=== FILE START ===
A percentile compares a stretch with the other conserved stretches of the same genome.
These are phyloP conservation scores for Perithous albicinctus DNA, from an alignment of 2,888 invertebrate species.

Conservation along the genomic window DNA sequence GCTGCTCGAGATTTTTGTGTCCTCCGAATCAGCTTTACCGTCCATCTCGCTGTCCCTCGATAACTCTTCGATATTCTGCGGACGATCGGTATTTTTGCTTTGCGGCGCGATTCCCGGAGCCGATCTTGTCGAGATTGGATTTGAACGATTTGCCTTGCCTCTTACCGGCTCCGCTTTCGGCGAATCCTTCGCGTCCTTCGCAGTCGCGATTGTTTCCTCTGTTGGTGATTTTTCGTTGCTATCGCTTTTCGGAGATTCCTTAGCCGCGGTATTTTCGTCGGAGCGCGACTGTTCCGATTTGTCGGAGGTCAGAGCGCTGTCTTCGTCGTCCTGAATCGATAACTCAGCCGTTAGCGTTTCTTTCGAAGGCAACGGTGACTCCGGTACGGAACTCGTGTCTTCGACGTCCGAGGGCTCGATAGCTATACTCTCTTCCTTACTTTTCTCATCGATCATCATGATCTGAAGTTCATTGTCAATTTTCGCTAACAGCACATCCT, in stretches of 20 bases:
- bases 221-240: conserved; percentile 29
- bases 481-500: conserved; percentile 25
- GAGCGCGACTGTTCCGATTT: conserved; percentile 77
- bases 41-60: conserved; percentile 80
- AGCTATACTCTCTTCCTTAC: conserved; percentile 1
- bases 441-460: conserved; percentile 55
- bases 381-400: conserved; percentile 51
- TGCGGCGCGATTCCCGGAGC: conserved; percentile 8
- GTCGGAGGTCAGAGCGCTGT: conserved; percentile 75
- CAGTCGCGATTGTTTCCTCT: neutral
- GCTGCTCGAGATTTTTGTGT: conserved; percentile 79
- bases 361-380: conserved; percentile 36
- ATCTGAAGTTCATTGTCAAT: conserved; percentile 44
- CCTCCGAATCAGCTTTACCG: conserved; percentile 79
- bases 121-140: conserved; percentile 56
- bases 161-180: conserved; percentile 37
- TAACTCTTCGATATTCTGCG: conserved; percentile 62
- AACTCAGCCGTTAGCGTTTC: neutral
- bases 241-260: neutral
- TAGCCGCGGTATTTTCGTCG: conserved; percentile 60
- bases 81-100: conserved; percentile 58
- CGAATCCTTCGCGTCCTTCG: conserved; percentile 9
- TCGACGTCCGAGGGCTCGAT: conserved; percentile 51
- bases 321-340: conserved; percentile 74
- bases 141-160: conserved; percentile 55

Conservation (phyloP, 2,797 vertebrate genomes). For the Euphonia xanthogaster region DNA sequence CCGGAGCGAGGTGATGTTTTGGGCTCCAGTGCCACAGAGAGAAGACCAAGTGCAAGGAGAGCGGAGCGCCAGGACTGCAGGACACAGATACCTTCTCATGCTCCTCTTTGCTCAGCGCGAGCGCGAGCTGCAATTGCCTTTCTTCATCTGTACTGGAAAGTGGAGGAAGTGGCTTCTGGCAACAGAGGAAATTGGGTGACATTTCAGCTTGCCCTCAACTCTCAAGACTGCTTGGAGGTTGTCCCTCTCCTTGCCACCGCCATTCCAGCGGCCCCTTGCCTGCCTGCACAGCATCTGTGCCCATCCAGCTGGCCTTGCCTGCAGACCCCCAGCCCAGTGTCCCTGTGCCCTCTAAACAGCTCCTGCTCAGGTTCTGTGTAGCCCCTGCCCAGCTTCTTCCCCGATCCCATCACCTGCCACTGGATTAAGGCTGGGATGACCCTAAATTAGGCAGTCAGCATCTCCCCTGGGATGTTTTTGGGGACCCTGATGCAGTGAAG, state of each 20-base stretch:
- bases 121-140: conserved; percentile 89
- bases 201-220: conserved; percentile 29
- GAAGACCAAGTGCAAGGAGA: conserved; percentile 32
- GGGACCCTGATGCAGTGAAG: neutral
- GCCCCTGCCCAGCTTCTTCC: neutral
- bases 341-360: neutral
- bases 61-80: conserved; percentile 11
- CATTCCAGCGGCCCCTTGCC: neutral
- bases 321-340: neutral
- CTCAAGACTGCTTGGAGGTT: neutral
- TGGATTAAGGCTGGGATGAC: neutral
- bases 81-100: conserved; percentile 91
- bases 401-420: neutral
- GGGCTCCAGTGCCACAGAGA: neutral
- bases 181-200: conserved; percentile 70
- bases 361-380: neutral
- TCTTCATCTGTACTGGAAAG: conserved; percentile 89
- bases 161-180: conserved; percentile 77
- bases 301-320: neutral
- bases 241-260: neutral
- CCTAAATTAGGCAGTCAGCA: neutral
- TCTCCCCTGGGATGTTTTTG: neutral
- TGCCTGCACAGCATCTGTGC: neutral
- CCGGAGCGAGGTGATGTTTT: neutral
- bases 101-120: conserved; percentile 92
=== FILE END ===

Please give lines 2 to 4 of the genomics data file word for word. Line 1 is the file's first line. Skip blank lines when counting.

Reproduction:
These are phyloP conservation scores for Perithous albicinctus DNA, from an alignment of 2,888 invertebrate species.

Conservation along the genomic window DNA sequence GCTGCTCGAGATTTTTGTGTCCTCCGAATCAGCTTTACCGTCCATCTCGCTGTCCCTCGATAACTCTTCGATATTCTGCGGACGATCGGTATTTTTGCTTTGCGGCGCGATTCCCGGAGCCGATCTTGTCGAGATTGGATTTGAACGATTTGCCTTGCCTCTTACCGGCTCCGCTTTCGGCGAATCCTTCGCGTCCTTCGCAGTCGCGATTGTTTCCTCTGTTGGTGATTTTTCGTTGCTATCGCTTTTCGGAGATTCCTTAGCCGCGGTATTTTCGTCGGAGCGCGACTGTTCCGATTTGTCGGAGGTCAGAGCGCTGTCTTCGTCGTCCTGAATCGATAACTCAGCCGTTAGCGTTTCTTTCGAAGGCAACGGTGACTCCGGTACGGAACTCGTGTCTTCGACGTCCGAGGGCTCGATAGCTATACTCTCTTCCTTACTTTTCTCATCGATCATCATGATCTGAAGTTCATTGTCAATTTTCGCTAACAGCACATCCT, in stretches of 20 bases:
- bases 221-240: conserved; percentile 29